Saturday, May 20, 2006

water music

In honor of the balmy weather, I reinstated my long-neglected habit of taking a brisk lunchtime walk around Jamaica Pond today. The pond is still roughly half-frozen, but in most places, the ice has already melted in the two-foot shallow band along the shoreline. As I was walking along, I kept hearing a lovely, shimmery, unearthly sound. On further inspection, this turned out to be the result of an odd melting pattern along the pond's edge; instead of uniformly transforming into water, the ice had melted into hundreds of tiny shards that were floating together in a miniature arctic ice flow. As the wind blew across the surface of the pond, the resultant waves jostled the ice shards together, creating a delicate silvery music of a sort you'd expect to hear being broadcast from Neptune.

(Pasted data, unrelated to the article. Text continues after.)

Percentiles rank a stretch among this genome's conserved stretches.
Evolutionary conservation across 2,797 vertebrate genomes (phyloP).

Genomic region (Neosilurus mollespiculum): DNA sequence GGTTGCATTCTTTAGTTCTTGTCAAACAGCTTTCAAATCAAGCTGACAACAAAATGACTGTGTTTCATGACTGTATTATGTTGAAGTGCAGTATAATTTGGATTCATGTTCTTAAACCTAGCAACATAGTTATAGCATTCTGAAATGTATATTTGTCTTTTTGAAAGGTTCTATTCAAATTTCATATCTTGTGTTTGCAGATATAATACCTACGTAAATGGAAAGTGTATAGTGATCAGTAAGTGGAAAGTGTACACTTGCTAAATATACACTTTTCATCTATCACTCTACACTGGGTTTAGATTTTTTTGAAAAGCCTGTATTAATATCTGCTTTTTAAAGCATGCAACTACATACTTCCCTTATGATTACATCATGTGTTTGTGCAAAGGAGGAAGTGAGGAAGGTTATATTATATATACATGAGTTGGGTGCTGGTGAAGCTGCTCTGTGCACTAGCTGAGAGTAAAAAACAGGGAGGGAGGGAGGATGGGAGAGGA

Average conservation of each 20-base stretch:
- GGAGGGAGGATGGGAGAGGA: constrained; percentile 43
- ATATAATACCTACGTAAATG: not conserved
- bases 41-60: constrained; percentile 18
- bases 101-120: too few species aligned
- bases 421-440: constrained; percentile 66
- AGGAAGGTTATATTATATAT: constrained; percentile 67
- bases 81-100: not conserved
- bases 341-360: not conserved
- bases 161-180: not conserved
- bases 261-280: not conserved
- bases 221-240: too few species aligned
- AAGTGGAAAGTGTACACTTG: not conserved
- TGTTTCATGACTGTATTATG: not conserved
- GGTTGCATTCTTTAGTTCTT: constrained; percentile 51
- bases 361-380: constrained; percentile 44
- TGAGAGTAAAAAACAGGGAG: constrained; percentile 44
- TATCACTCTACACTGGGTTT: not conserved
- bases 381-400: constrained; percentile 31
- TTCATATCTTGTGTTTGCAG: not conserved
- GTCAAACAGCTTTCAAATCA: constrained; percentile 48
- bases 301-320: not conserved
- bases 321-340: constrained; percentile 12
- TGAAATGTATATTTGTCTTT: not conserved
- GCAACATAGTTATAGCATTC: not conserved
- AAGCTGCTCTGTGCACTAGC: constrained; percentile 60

It made me wish I had a little recorder with me to capture the sound. The ubiquitousness of digital cameras has made casual photography a plausible method of recording the visually beautiful moments in one's daily life, but there's really no good technological equivalent for preserving the auditory ones. Piggybacking on the appeal of photoblogs these days, I'm keen to attempt a soundblog - a place to showcase all the beautiful and unexpected little noises of everyday experience. I'd need the right tools for the job though, and -there- I'm at a loss.

Ideas, anyone?


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